Giants
These Are The Days
Released: 17th September
Post-Hardcore/Skater Punk
Self-Released

In the past 3 years since the roots of Essex quintet Giants formed, they’ve amassed a huge following amongst the UK hardcore scene. With huge anthemic tunes such as Another Day, Another Year and Home To Home under their belt, it’s also no wonder why their live set is exploding with energy and crowd song-alongs. They have quickly become one of the hardest working bands in the UK and ‘These Are The Days’ is a well-fitting showcase of what the band have to offer to new fans, and what they have to reward their loyal fans with.

The 7 track mini-album wastes no time in starting. Did It Mean So Much To You gives mere seconds for the listener to prepare themselves for the ride ahead before a genre defining punk-rock riff initiates the album. The bass and guitar tones blend perfectly into a wall of sound that is driven by typical (but fitting) punk drums. Ed Parker and Jack Longman perform their vocals in their standard ‘you shout, I scream’ way but extend into different territory with a swap of tempos between slow choruses and upbeat verses.  A stand out moment in this song is the breakdown. In typical Giants fashion, they reflect the heavy and chuggy guitars with a small lighter fills of guitar which may take away the brutal-ness of the breakdown but instead adds beauty.

One thing Giants can do expertly are catchy ‘two step’ beats and When It Comes Down To It contains perfect examples of this. The structure of the song is made up of 2 choruses which are followed by well driven drum beats, aggressive punk guitars and bouncing basslines.  The vocals also closely compliment this song with catchy choruses and memorable lyrics. I have a feeling that this song will add to the foundations of their live set due to the application of this songs features.

Snakes is a rampage of pure skater aggression. The short anthem explodes with pure angst that is rumoured to be based on scooters in skate parks. For fellow skaters who have experienced the same, this song with be a vent for all the anger and the lyrics speak the minds of all who agree; ‘You’re always getting in the way’.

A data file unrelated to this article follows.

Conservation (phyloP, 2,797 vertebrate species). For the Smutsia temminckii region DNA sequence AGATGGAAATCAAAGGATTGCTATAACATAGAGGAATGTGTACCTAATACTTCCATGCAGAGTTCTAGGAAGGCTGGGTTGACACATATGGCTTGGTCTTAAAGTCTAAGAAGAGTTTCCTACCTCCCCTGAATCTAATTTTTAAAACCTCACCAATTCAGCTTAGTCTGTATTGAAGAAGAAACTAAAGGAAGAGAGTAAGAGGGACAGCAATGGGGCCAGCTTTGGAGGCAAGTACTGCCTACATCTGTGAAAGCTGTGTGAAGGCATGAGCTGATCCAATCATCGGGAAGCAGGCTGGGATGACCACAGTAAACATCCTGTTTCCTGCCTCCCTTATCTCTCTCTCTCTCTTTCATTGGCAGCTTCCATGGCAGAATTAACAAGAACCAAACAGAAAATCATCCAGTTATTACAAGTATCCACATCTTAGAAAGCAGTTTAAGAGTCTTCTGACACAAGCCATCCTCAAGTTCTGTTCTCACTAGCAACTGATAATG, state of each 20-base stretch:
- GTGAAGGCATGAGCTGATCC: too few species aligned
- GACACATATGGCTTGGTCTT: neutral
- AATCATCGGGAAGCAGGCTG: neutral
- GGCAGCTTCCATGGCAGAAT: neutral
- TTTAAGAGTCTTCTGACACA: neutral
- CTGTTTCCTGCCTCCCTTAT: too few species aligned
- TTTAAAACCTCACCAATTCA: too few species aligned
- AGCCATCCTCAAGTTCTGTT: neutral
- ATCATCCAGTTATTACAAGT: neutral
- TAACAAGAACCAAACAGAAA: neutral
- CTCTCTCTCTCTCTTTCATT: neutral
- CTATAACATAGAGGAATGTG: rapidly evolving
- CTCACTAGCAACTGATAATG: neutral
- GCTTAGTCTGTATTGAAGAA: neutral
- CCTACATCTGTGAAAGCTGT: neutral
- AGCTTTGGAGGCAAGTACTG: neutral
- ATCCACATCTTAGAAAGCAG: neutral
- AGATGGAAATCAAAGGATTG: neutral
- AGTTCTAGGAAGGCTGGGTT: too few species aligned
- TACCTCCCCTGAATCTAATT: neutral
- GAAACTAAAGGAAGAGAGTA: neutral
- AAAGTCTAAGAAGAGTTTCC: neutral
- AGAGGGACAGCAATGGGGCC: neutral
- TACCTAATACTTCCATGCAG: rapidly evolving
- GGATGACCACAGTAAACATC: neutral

The lyrics that Giants painted in previous releases always had a way of reaching the hearts of their teenage fans. Won’t Be Told follows suit by expressing that things that teenagers have always wanted: Freedom. Jack Longman’s vocals are heart felt and are greatly accompanied by a flowing lead guitar riff and beefy rhythm and bass guitars. They also leave room for those fans who just want to headbang or run around in circles by keeping the punk influence running throughout the song.

Current fans of Giants are guaranteed to know track 5. Another Day, Another Year was originally released on 2011’s split EP with Evita and is now one of their signature songs that stapled their name onto the UK hardcore scene.  Unlike a lot of Giants’ songs, Another Day, Another Year has a feel good vibe. The pulsating vocals that sing about getting older but still remembering the good times, the sore throat inducing group chants and lead guitar that your ears worship all add up to an anthem that is a clear stand out amongst the rest of the album.

Bottled up is a nice and refreshing instrumental that is a break from all the carnage. The guitar tone is surprisingly beautiful and would fit in amongst bands like Basement. However, the break doesn’t last long as the final track Boneless brings the mini-album to close with a heroic mix group vocals, big choruses and intricate guitar work.